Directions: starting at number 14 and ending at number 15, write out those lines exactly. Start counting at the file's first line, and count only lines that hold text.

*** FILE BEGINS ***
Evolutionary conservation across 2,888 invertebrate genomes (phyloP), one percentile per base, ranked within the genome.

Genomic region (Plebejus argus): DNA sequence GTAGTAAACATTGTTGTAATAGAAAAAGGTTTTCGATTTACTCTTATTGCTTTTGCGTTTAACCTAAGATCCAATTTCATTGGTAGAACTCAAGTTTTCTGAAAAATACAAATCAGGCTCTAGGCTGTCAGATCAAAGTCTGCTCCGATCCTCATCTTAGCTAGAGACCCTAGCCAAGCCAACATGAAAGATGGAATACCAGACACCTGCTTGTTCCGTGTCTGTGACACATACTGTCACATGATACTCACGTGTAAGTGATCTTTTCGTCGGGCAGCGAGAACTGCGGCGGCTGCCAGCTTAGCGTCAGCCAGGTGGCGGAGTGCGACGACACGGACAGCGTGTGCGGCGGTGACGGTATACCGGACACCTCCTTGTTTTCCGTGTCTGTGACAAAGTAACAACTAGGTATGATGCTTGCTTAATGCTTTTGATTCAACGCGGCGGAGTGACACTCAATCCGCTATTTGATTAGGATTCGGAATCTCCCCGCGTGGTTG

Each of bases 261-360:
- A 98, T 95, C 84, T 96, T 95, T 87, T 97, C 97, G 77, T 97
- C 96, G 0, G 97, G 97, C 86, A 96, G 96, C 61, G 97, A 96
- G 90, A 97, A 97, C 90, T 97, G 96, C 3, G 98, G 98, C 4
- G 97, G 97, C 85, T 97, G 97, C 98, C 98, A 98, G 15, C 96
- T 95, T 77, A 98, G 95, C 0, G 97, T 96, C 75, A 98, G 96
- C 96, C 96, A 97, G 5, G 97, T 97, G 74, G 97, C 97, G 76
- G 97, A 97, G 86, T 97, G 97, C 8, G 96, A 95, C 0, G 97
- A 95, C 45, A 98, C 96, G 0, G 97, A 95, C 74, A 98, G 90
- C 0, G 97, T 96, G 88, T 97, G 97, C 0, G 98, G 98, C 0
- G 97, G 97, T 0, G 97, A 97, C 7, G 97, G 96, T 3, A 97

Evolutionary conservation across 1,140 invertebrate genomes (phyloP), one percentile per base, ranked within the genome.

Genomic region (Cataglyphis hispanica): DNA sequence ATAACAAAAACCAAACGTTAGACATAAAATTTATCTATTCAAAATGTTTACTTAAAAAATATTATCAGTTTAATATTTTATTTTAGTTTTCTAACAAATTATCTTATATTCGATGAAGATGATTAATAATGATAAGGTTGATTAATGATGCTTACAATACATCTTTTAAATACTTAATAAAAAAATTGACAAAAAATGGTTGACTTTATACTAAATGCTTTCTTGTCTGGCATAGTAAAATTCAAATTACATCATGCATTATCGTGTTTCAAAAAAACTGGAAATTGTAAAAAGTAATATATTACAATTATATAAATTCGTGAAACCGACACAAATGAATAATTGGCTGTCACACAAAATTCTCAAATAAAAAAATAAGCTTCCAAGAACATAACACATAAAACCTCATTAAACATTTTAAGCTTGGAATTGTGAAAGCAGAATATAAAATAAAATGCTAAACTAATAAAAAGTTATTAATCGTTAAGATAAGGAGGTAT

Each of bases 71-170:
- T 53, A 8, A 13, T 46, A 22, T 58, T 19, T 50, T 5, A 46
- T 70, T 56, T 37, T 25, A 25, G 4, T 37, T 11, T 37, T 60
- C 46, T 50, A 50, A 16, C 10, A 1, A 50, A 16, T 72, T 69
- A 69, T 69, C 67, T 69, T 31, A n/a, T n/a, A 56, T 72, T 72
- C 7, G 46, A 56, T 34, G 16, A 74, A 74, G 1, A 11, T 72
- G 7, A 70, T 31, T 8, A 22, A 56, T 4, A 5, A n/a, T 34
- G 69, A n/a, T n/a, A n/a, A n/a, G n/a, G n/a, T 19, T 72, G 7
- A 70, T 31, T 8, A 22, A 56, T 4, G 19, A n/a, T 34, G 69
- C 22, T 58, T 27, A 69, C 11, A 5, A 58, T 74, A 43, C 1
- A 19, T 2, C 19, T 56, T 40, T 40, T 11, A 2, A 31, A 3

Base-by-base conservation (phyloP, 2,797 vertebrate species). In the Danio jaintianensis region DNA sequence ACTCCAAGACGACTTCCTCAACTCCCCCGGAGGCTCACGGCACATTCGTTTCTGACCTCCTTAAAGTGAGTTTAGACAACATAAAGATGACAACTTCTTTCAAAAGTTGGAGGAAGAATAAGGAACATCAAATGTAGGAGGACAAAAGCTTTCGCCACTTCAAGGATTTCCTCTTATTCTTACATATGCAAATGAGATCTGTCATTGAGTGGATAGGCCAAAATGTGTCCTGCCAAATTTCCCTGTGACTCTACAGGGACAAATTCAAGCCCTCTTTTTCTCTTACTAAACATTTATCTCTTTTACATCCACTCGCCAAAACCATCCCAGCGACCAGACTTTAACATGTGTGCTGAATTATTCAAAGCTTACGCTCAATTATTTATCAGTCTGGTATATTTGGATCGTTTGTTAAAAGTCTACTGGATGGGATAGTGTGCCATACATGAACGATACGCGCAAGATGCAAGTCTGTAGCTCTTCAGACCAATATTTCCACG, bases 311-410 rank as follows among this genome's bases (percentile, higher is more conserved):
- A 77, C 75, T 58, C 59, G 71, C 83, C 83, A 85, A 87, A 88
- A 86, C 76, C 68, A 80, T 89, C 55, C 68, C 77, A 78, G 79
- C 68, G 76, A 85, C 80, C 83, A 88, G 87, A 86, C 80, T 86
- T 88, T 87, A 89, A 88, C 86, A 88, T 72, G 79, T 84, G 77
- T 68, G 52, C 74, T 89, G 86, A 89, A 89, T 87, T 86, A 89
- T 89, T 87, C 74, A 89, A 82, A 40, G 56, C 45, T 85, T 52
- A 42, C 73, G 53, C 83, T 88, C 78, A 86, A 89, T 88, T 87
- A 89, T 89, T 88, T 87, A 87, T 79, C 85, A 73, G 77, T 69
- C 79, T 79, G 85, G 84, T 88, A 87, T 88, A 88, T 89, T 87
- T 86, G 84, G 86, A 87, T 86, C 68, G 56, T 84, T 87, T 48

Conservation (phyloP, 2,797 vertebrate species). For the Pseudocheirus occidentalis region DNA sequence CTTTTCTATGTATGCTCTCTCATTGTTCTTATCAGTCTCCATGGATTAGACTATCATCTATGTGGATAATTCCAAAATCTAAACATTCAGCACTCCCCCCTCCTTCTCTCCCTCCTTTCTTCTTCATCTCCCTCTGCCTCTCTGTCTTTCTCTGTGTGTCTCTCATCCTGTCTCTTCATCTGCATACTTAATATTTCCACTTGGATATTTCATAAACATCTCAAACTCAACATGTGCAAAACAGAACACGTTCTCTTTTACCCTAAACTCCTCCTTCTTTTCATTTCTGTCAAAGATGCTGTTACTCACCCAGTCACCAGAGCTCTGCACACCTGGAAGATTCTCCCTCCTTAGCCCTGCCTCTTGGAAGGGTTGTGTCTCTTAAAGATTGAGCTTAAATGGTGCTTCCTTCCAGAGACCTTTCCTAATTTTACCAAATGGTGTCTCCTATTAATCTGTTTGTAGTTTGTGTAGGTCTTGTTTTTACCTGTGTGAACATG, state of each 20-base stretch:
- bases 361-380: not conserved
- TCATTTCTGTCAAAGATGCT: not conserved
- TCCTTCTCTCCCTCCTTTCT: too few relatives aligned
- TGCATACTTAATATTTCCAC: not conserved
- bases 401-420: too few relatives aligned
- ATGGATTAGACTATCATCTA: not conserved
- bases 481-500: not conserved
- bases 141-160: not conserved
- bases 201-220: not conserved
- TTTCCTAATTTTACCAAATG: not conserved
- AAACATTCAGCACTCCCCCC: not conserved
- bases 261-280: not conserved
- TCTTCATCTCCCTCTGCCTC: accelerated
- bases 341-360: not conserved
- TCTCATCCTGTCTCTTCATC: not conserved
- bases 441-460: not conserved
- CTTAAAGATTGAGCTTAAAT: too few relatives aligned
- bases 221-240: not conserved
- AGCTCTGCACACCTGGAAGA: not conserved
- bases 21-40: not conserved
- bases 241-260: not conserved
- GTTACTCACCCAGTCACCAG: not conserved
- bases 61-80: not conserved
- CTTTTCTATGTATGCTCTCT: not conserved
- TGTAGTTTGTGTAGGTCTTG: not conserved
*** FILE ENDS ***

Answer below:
Evolutionary conservation across 1,140 invertebrate genomes (phyloP), one percentile per base, ranked within the genome.

Genomic region (Cataglyphis hispanica): DNA sequence ATAACAAAAACCAAACGTTAGACATAAAATTTATCTATTCAAAATGTTTACTTAAAAAATATTATCAGTTTAATATTTTATTTTAGTTTTCTAACAAATTATCTTATATTCGATGAAGATGATTAATAATGATAAGGTTGATTAATGATGCTTACAATACATCTTTTAAATACTTAATAAAAAAATTGACAAAAAATGGTTGACTTTATACTAAATGCTTTCTTGTCTGGCATAGTAAAATTCAAATTACATCATGCATTATCGTGTTTCAAAAAAACTGGAAATTGTAAAAAGTAATATATTACAATTATATAAATTCGTGAAACCGACACAAATGAATAATTGGCTGTCACACAAAATTCTCAAATAAAAAAATAAGCTTCCAAGAACATAACACATAAAACCTCATTAAACATTTTAAGCTTGGAATTGTGAAAGCAGAATATAAAATAAAATGCTAAACTAATAAAAAGTTATTAATCGTTAAGATAAGGAGGTAT